The IBM Simon Personal Communicator was a massive device with a battery guzzling design, and its processor was quite laughable by today’s standards at just 16MHz. Other specs included a 4.5-inch B&W 160×293 LCD display, stylus support for touch input, 1MB of RAM, 1 or 1.8MB memory card support, and a nickel-cadmium battery. Other capabilities included the ability to make phone calls, add contacts, task lists, check “mail” and use third party apps. When it came to installing new apps? You did that using special PCMCIA cards through the bottom of the device.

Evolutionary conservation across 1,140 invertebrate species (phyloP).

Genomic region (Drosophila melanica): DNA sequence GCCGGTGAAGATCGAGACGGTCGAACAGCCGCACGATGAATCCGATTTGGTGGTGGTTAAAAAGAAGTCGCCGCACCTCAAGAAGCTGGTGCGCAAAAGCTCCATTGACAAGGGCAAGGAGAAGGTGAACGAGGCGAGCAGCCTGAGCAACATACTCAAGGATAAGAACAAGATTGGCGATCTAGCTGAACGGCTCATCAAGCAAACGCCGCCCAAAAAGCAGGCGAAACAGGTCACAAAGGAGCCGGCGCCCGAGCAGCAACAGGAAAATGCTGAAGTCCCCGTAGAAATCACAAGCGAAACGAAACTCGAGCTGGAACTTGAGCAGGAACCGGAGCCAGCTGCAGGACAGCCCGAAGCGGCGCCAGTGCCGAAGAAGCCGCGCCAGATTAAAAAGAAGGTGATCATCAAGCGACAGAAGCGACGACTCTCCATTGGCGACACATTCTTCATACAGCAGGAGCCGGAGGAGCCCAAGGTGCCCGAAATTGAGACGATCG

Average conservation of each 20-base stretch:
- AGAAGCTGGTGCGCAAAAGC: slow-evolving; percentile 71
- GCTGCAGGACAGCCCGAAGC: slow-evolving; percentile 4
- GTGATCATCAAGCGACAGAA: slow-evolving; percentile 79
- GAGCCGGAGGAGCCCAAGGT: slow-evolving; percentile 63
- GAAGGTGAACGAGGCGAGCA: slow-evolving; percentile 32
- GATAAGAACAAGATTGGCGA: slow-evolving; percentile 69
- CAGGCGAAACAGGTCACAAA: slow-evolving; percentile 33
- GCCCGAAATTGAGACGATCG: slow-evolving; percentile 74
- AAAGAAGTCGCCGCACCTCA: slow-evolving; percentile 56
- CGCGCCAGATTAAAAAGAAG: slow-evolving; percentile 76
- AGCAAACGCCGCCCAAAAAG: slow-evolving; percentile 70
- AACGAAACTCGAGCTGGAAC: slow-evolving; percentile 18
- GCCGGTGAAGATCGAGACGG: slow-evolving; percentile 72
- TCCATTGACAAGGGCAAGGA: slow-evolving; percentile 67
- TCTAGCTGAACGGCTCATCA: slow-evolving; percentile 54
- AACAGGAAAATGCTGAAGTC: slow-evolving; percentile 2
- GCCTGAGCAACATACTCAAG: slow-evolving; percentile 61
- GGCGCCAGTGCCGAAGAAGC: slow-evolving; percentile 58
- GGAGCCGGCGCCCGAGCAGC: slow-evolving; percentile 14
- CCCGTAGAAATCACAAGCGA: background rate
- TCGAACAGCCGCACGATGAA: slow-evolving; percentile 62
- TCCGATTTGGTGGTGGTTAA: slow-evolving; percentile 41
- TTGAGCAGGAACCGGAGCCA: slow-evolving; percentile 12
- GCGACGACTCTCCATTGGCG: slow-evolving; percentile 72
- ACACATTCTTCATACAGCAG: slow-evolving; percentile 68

The IBM Simon Personal Communicator would finally arrive to the market in 1994 for BellSouth (Now AT&T) customers in their 15-state network and cost $899 with a two-year contract. By the time the phone was being phased out of the market, it had dropped to $599 and had managed to sell about 50,000 handsets after around six months on the market.
Looking back at this ancient smartphone, it’s hard not to laugh a little, though at the time it likely served its user quite well. In IBM’s defense, this was certainly an impressive device back in 1994 and in many ways it is still somewhat similar to the basic idea of what a smartphone is today: a touchscreen device that works with apps to help make our everyday lives easier.
According to androidauthority